3. Cook 5 minutes, turning to brown on all sides. Remove roast from pan.
4. Add onion to pan; sauté until tender.
5. Return browned roast to pan. Add the red wine, thyme sprigs, chopped garlic, beef broth, and bay leaf to pan; bring to a simmer.
6. Cover pan and bake at 350° for 1 1/2 hours or until the roast is almost tender.
7. Add carrots, parsnips, and potatoes to pan. Cover and bake an additional 1 hour or until vegetables are tender.
8. Remove thyme sprigs and bay leaf from pan; discard. Remove veggies and roast from the pan leaving the juices.
9. Skim excess fat off of the juices if desired. Return the pan to the stovetop over medium-high heat.
10. Whisk in 2 tsp of corn starch to pan with juice. Continue to whisk until juices thicken slightly to make a gravy. Pour over meat and veggies.
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Sunday, November 4, 2012

What Do You Do....

...when the power goes off and you have 12 vials of insulin in the fridge?

I may have mentioned before that insulin needs to be kept cold otherwise it will degrade and become less effective, becoming altogether useless. Jerry and I were a little arrogant when preparing for Hurriance Sandy, in that we didn't really prepare at all. Sure, we filled up a few water bottles, had plenty of food, knew we had flashlights somewhere in the apartment, but I think we assumed that we would maintain power and go on our merry ways. I'm sure that's what most people assume....up until the moment the lights go out.

I was hopeful naive in thinking that the power would be out only for a short time. Five days later, we're still sitting in the dark.

My first thought when the lights went out was "What do I do with all my insulin?" Actually, my first though was "Shit, I just made pumpkin mousse and now it's going to go bad." Priorities, people.

I had just received a three month shipment of insulin which means that every single vial I will need for the next three months was in a slowly warming fridge. You think that in all of our "extensive" planning, I would have thought through what to do with these extremely valuable, life-saving vials.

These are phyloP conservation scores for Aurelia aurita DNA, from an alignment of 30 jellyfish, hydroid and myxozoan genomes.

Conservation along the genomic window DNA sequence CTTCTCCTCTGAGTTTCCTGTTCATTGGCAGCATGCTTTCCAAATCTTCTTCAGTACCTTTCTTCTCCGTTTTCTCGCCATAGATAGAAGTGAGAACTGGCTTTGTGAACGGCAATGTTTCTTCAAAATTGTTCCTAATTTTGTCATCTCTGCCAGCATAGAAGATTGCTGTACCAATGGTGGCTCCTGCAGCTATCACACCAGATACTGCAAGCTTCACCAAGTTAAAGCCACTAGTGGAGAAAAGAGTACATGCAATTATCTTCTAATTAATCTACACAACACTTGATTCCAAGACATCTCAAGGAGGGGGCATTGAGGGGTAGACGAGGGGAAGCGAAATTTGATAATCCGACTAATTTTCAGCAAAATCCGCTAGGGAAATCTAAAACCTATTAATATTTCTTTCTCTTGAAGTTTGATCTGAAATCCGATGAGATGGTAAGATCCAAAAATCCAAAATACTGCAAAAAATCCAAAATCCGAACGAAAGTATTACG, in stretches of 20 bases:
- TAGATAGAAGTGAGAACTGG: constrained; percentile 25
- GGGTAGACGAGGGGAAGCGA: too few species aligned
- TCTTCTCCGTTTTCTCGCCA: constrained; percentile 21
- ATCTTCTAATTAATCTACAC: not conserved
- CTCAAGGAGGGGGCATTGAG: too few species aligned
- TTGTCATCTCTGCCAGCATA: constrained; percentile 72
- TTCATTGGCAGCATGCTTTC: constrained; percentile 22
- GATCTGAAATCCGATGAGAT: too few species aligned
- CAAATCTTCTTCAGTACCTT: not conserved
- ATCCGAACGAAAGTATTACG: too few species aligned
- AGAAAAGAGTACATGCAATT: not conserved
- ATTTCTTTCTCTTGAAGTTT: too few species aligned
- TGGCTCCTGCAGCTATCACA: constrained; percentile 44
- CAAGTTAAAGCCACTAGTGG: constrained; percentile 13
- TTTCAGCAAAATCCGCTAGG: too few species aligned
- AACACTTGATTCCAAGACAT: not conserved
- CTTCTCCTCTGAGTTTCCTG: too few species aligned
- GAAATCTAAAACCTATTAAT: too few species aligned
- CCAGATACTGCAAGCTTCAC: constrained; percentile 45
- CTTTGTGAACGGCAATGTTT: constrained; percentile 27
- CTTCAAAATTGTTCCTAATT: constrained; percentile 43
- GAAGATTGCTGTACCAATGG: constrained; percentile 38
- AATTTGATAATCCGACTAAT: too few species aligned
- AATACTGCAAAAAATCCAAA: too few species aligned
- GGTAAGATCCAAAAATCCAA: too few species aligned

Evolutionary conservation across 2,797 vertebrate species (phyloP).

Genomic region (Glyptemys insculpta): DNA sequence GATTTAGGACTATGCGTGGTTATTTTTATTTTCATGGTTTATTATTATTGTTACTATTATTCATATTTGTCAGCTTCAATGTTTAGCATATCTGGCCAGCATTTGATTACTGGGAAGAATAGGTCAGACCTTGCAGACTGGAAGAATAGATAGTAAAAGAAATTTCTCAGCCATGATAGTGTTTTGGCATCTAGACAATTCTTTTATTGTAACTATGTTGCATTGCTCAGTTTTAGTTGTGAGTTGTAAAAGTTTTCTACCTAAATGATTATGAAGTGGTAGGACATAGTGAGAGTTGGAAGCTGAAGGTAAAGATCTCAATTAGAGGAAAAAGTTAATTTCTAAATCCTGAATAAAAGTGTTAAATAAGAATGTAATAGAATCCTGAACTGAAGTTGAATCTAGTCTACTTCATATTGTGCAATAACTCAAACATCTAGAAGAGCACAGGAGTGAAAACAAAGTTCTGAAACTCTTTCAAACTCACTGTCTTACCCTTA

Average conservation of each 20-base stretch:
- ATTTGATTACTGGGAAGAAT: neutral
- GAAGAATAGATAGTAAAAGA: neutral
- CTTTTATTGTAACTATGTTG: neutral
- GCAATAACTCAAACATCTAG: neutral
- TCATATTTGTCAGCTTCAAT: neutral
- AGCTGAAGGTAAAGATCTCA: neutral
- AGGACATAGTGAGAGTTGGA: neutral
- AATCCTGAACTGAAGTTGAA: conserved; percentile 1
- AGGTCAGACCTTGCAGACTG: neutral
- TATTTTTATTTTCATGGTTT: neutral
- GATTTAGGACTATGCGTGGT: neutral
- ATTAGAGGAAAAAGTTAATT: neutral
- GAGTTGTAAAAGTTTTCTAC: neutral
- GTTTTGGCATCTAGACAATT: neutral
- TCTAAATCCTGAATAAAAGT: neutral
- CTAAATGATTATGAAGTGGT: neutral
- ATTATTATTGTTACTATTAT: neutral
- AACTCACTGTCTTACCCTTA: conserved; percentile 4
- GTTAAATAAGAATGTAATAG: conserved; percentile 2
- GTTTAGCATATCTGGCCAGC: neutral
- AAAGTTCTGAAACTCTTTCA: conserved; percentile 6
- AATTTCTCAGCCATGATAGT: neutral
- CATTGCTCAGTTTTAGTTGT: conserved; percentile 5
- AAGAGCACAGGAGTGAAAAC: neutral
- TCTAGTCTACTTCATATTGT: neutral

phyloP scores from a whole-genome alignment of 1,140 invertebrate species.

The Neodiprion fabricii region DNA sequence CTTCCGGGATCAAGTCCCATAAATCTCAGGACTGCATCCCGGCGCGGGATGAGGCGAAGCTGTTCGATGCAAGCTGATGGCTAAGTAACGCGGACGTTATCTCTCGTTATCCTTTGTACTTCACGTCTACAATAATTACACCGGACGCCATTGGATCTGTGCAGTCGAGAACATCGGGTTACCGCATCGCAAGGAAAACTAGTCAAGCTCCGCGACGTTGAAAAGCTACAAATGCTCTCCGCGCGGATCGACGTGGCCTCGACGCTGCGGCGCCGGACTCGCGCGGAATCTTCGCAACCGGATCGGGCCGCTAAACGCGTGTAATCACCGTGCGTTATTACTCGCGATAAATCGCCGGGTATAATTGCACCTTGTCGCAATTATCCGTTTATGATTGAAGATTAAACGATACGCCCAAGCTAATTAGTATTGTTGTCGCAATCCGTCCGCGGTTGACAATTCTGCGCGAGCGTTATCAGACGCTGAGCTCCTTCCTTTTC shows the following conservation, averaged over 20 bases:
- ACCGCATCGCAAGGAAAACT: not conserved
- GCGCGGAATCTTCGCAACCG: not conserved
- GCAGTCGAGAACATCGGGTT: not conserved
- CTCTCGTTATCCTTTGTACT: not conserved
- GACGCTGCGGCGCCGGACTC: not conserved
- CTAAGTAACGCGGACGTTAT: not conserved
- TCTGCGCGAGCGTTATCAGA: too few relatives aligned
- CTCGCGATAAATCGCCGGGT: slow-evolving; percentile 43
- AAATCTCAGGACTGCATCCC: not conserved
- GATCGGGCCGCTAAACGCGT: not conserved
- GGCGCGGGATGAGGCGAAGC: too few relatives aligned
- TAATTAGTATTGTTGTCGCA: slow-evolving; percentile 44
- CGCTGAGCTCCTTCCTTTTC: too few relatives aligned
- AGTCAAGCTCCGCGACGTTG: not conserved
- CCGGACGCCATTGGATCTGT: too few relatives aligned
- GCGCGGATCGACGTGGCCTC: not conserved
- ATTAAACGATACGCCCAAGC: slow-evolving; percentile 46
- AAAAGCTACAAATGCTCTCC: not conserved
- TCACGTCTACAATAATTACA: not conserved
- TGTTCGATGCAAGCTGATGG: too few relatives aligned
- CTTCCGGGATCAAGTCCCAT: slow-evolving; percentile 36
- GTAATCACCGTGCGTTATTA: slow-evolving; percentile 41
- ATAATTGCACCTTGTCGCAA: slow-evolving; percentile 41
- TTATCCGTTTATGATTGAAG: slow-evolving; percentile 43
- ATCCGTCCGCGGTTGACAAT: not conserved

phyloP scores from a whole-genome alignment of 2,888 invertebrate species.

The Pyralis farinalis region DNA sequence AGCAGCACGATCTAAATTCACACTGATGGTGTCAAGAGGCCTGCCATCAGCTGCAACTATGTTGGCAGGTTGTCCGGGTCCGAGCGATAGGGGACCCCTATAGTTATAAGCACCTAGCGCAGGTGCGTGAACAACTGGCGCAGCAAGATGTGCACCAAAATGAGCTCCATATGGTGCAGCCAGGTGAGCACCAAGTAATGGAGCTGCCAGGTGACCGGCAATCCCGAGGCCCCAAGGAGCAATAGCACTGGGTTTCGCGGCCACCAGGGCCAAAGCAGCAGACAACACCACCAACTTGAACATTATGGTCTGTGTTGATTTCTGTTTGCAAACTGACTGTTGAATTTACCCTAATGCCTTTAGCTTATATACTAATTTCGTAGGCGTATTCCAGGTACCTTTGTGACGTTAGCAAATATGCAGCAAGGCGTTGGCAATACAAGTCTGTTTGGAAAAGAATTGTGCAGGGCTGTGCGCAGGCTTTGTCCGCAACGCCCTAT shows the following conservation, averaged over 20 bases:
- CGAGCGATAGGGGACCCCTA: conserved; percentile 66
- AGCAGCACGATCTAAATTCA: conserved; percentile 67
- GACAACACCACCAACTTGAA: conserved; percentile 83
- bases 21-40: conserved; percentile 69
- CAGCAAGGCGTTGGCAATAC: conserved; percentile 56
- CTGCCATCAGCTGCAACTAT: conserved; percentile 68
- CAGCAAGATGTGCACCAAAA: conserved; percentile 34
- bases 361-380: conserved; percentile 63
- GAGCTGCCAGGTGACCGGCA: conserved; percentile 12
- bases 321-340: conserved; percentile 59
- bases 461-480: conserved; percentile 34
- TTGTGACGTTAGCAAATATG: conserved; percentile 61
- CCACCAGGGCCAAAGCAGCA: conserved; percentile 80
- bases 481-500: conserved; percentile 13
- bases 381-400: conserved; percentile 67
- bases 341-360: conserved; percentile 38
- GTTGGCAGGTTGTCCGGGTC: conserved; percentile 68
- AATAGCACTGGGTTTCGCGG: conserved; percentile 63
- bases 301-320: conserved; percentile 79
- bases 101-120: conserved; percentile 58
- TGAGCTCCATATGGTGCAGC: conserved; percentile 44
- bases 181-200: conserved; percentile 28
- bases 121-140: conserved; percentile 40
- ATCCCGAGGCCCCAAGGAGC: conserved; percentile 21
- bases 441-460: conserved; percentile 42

Luckily, Jerry's brother maintained power and has been able to baby-sit my insulin until we can give them a good home again. I'm worried that they still have become too warm in the 24 hours without power, but I guess I'll have to wait and see.

Friday, November 2, 2012


For the three of you who read this blog, you might have noticed that I have been MIA these last few days. That's primarily because we have been without power since Monday evening as a result of Hurricane Sandy. No power means no cooking. Or so one would assume.

But not I. I can't go  more then a few days without cooking! When we had finally given up on preserving what was left of our freezer goods, I got to cooking. Thankfully, our stove top is gas! Probably the only time I've been truly grateful for gas in our apartment. That was a Jerry/flatulence joke in case you didn't get it.

To reward us for not going completely insane without power or real running water for three days, I made us as delicious a dessert as one can make in the pitch black. Nothing like cooking by camp latern!